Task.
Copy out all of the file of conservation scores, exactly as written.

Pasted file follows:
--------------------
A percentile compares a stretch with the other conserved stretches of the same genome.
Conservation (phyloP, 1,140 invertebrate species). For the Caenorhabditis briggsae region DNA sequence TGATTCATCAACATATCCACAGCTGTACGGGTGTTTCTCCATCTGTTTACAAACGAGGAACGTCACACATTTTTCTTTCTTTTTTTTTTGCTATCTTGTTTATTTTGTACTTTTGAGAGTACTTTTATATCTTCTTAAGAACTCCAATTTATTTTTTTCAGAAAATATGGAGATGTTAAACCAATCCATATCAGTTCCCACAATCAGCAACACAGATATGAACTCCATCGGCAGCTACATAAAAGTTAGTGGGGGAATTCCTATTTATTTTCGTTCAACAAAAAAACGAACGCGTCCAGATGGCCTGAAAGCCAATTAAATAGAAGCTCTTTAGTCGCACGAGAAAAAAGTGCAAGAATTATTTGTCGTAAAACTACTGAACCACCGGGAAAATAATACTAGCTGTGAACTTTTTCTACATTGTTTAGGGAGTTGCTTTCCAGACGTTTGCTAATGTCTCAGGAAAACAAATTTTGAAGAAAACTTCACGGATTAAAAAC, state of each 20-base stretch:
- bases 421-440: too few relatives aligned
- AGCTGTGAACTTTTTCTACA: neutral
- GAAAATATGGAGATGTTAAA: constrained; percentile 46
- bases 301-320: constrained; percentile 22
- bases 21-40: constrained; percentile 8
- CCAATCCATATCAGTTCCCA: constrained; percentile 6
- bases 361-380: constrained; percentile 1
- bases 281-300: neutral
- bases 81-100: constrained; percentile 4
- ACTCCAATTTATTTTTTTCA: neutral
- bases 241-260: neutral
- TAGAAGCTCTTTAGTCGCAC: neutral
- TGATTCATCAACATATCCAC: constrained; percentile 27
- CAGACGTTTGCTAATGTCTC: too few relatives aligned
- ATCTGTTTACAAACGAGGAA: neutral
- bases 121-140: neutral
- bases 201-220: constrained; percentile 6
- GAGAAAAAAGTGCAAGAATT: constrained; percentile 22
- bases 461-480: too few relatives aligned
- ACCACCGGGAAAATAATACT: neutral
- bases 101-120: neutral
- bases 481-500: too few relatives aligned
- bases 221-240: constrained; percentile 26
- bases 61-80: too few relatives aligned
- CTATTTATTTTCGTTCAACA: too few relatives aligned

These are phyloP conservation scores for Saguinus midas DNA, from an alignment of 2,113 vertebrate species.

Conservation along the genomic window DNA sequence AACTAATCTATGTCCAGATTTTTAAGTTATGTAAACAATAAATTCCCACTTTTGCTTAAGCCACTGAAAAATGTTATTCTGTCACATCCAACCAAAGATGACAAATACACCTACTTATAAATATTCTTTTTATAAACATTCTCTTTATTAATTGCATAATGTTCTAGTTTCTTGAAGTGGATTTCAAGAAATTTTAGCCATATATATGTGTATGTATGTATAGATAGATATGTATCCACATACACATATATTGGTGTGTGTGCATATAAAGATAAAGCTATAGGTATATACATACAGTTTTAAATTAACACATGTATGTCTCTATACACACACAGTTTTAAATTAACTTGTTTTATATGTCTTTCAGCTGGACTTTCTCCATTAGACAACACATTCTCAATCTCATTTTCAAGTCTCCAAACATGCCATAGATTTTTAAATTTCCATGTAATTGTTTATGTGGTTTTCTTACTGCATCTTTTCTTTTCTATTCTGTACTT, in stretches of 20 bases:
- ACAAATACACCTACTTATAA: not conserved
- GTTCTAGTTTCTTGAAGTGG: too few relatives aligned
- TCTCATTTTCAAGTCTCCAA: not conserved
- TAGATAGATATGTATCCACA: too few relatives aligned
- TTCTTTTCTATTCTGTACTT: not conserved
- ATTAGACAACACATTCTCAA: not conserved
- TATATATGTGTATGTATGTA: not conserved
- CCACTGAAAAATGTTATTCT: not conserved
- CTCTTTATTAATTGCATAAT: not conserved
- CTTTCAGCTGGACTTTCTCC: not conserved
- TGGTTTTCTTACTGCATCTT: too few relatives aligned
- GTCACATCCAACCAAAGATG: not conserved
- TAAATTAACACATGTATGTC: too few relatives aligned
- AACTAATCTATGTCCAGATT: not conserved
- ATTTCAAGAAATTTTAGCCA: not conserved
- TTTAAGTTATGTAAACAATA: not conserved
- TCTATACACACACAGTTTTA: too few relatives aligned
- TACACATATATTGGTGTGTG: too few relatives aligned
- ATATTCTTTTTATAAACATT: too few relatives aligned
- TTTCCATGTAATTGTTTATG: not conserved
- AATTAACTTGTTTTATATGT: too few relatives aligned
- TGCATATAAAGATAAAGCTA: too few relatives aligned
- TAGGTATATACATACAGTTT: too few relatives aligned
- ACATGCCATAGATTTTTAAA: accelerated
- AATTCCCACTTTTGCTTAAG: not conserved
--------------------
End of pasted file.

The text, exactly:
A percentile compares a stretch with the other conserved stretches of the same genome.
Conservation (phyloP, 1,140 invertebrate species). For the Caenorhabditis briggsae region DNA sequence TGATTCATCAACATATCCACAGCTGTACGGGTGTTTCTCCATCTGTTTACAAACGAGGAACGTCACACATTTTTCTTTCTTTTTTTTTTGCTATCTTGTTTATTTTGTACTTTTGAGAGTACTTTTATATCTTCTTAAGAACTCCAATTTATTTTTTTCAGAAAATATGGAGATGTTAAACCAATCCATATCAGTTCCCACAATCAGCAACACAGATATGAACTCCATCGGCAGCTACATAAAAGTTAGTGGGGGAATTCCTATTTATTTTCGTTCAACAAAAAAACGAACGCGTCCAGATGGCCTGAAAGCCAATTAAATAGAAGCTCTTTAGTCGCACGAGAAAAAAGTGCAAGAATTATTTGTCGTAAAACTACTGAACCACCGGGAAAATAATACTAGCTGTGAACTTTTTCTACATTGTTTAGGGAGTTGCTTTCCAGACGTTTGCTAATGTCTCAGGAAAACAAATTTTGAAGAAAACTTCACGGATTAAAAAC, state of each 20-base stretch:
- bases 421-440: too few relatives aligned
- AGCTGTGAACTTTTTCTACA: neutral
- GAAAATATGGAGATGTTAAA: constrained; percentile 46
- bases 301-320: constrained; percentile 22
- bases 21-40: constrained; percentile 8
- CCAATCCATATCAGTTCCCA: constrained; percentile 6
- bases 361-380: constrained; percentile 1
- bases 281-300: neutral
- bases 81-100: constrained; percentile 4
- ACTCCAATTTATTTTTTTCA: neutral
- bases 241-260: neutral
- TAGAAGCTCTTTAGTCGCAC: neutral
- TGATTCATCAACATATCCAC: constrained; percentile 27
- CAGACGTTTGCTAATGTCTC: too few relatives aligned
- ATCTGTTTACAAACGAGGAA: neutral
- bases 121-140: neutral
- bases 201-220: constrained; percentile 6
- GAGAAAAAAGTGCAAGAATT: constrained; percentile 22
- bases 461-480: too few relatives aligned
- ACCACCGGGAAAATAATACT: neutral
- bases 101-120: neutral
- bases 481-500: too few relatives aligned
- bases 221-240: constrained; percentile 26
- bases 61-80: too few relatives aligned
- CTATTTATTTTCGTTCAACA: too few relatives aligned

These are phyloP conservation scores for Saguinus midas DNA, from an alignment of 2,113 vertebrate species.

Conservation along the genomic window DNA sequence AACTAATCTATGTCCAGATTTTTAAGTTATGTAAACAATAAATTCCCACTTTTGCTTAAGCCACTGAAAAATGTTATTCTGTCACATCCAACCAAAGATGACAAATACACCTACTTATAAATATTCTTTTTATAAACATTCTCTTTATTAATTGCATAATGTTCTAGTTTCTTGAAGTGGATTTCAAGAAATTTTAGCCATATATATGTGTATGTATGTATAGATAGATATGTATCCACATACACATATATTGGTGTGTGTGCATATAAAGATAAAGCTATAGGTATATACATACAGTTTTAAATTAACACATGTATGTCTCTATACACACACAGTTTTAAATTAACTTGTTTTATATGTCTTTCAGCTGGACTTTCTCCATTAGACAACACATTCTCAATCTCATTTTCAAGTCTCCAAACATGCCATAGATTTTTAAATTTCCATGTAATTGTTTATGTGGTTTTCTTACTGCATCTTTTCTTTTCTATTCTGTACTT, in stretches of 20 bases:
- ACAAATACACCTACTTATAA: not conserved
- GTTCTAGTTTCTTGAAGTGG: too few relatives aligned
- TCTCATTTTCAAGTCTCCAA: not conserved
- TAGATAGATATGTATCCACA: too few relatives aligned
- TTCTTTTCTATTCTGTACTT: not conserved
- ATTAGACAACACATTCTCAA: not conserved
- TATATATGTGTATGTATGTA: not conserved
- CCACTGAAAAATGTTATTCT: not conserved
- CTCTTTATTAATTGCATAAT: not conserved
- CTTTCAGCTGGACTTTCTCC: not conserved
- TGGTTTTCTTACTGCATCTT: too few relatives aligned
- GTCACATCCAACCAAAGATG: not conserved
- TAAATTAACACATGTATGTC: too few relatives aligned
- AACTAATCTATGTCCAGATT: not conserved
- ATTTCAAGAAATTTTAGCCA: not conserved
- TTTAAGTTATGTAAACAATA: not conserved
- TCTATACACACACAGTTTTA: too few relatives aligned
- TACACATATATTGGTGTGTG: too few relatives aligned
- ATATTCTTTTTATAAACATT: too few relatives aligned
- TTTCCATGTAATTGTTTATG: not conserved
- AATTAACTTGTTTTATATGT: too few relatives aligned
- TGCATATAAAGATAAAGCTA: too few relatives aligned
- TAGGTATATACATACAGTTT: too few relatives aligned
- ACATGCCATAGATTTTTAAA: accelerated
- AATTCCCACTTTTGCTTAAG: not conserved